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Alexander Kalantar vs Tigran V Petrosian
Erevan (1946), It
Old Indian Defense: Ukrainian Variation (A54)  ·  0-1

ANALYSIS [x]

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Kibitzer's Corner
< Earlier Kibitzing  · PAGE 2 OF 2 ·  Later Kibitzing>
Feb-07-03  pawntificator: White doesn't have enough backup, so even with the black king so exposed it doesn't come to much. Also black could play 24 fxg6 Nxg6
Feb-07-03  drukenknight: Simply because you are suggesting two alternate moves for the 24th, makes me think I am onto something.
Feb-07-03  ughaibu: Well after gh7 Kh8 white has nothing and he's a rook down with his king even more exposed.
Feb-07-03  drukenknight: HOw is white down a Rook after he recaptures w/ cxd5? how does white have nothing? Arent the respective Kings in entirely different positions vis a vis one another? One of them has no pawn protection. But this is nothing.
Feb-07-03  ughaibu: He's down the exchange one doubled and two isolated pawns equals a rook by Druken-count, no?
Feb-07-03  drukenknight: theres just something that doesnt look right about retreating the R, what about 24 Nxd6?
Feb-07-03  ughaibu: And what happens after pawn takes?
Feb-07-03  Bears092: The computer likes Nac3, and doesn't recommend that white move the rook nor, black capture it, for quite a while.

DrunkenKnight - Nxd5 looks better than grabbing the Knight, but black is going down anyway.

Feb-07-03  ughaibu: Bears092: If your computer is suggesting that white's winning it confirms the view that computers haven't a clue.
Feb-07-03  Bears092: It says the Nac3 is still losing, but the best of the lot.
Feb-07-03  drukenknight: Bears you mean that white is "going down." Right?

Where does the computer think Kalanter went astray? Hmm what about 21 Bxd6? is that an improvement.

Feb-07-03  Bears092: yeah... iron Tigran is winning all the way....

after some deep thought, it thinks the Bxd6 is slightly worse than Nac3, but both are around the same (-.2).

21. exf5 gets a (-1)

Feb-07-03  drukenknight: what if starts 21 Nxd6 in order to recapture on e4 w/ the N?
Sep-24-05  aw1988: This is not the correct way of the Old Indian. I much prefer Polugaevsky's fianchetto of the queenside bishop.
Sep-24-05  IT4LICO: Why the variant is called Old Indian, Ukrainian Variation, 4.Nf3 (A54)? Where is 4.Nf3?...
Jul-01-07  get Reti: Petrosian has such weird, deep plans. At first, I didn't understand 17...Qc8 at all. Then after b6, Qb7, and f5, it becomes apparent that black is planning to attack white's king. I wonder how Petrosian would have done against a computer...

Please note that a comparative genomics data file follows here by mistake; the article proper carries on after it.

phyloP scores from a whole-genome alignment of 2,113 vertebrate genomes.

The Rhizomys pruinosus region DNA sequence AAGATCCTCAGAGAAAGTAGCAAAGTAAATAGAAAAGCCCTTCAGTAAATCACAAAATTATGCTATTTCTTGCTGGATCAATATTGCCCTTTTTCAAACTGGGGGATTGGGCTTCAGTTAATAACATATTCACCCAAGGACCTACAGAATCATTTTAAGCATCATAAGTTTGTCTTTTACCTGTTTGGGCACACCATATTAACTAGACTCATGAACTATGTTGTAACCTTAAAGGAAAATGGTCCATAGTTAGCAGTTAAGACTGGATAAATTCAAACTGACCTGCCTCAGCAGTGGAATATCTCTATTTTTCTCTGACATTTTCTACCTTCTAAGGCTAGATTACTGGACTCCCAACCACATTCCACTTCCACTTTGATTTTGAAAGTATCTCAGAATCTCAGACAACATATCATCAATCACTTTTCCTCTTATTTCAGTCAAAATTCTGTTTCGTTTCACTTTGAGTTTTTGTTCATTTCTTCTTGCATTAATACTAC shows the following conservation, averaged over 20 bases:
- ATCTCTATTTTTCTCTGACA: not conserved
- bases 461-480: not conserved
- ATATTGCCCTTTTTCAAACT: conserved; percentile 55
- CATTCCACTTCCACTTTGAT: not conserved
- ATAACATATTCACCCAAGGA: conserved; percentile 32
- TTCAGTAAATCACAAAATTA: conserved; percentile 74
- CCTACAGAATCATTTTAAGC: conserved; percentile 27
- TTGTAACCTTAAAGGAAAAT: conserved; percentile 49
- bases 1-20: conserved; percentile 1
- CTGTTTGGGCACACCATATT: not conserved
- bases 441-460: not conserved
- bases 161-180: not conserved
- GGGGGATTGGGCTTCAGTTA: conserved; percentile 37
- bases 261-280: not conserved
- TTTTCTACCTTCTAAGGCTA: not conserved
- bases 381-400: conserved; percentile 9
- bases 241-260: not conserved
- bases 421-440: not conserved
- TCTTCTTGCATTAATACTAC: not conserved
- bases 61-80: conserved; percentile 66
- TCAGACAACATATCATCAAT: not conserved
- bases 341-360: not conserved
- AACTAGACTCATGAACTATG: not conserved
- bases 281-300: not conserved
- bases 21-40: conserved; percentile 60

Feb-02-08  lentil: I love the final mate: 28 Nxf3? Nf2+ 29 Kh4 Nxf5# 2 knights kill the king!
Feb-08-08  Nezhmetdinov: 29. ...Bf6 is the mate.
Feb-08-08
Premium Chessgames Member
  Oginschile: Looks like 29... Bf6 30. Ng5 Nxf5# is the mate? Am i missing something?
Aug-29-08  arsen387: Another tactical brilliancy by 17 year old Tigran. After 21..Nxf3 if white takes the N then the line goes 22.Rxf3 Ne5 and any move to defend the R (Rf1 or Qf4) loses to 23..Nxf3 24.RxR (or QxR) Re2+!

In the end if 28.Nxf3? then the mate is 28..Nf2+ 29.Kh4 Bf6! 30.Ng5 Nxf5# as <Oginschile> already mentioned

Aug-29-08  CapablancaFan: Notice how Petrosian never even considered 26...Nxd1 winning the exchange, as that move wasn't even in the playbook of Petrosian's grandiose scheme. This is the kind of chess that separates masters from grandmasters!
Sep-26-10  sevenseaman: A very good Petrosian game! <Feb-08-08 Oginschile> You got it spot on.
Feb-29-12  screwdriver: Black can take the queen with Knight X f3, but then Knight f2 check. White's king has to go to h4, as that's the only choice. Now, Rook e4 check by black allows white to move his king to g5 or to move his pawn to g4. Either way, black mates with rook to g4. I love how crisp and definate all of Petrosians' moves were. All high grade with a strong plan backing them. It's amazing that play like this was actually around in 1946.
Dec-02-15
Premium Chessgames Member
  yiotta: How much did Petrosian calculate and how much was intuition? Thomas Engqvist:"20...f5! The right moment for this natural pawn break, but it requires calculation:21.Bxd6!fxe4!(this intermediate move is the key one to foresee; after 21...cxd6?! 22.Nxd6 Qc6 23.Nxe8 Rxe8 the position is roughly equal) 22.Nac7 exf3+ 23.Kg1 f2+ 24.Rxf2 (after 24.Kxf2? Bh6! Black wins material)24...Nf3+ 25.Kg2!(25.Kf1? Bd4!)25...Ng5+ 26.Rd5 Ne4 27.Nxa8 Qxa8 and Black's position is to be preferred. In the game a weaker move was played. 21.exf5?"
Jun-23-16
Premium Chessgames Member
  plang: 10..Bh3 was a clear improvement over 10..Bg4 which had been played in a game a few years earlier. 14 Ba3?! left the bishop on a poor diagonal and vulnerable to boot; 14 Bb2 was more logical.
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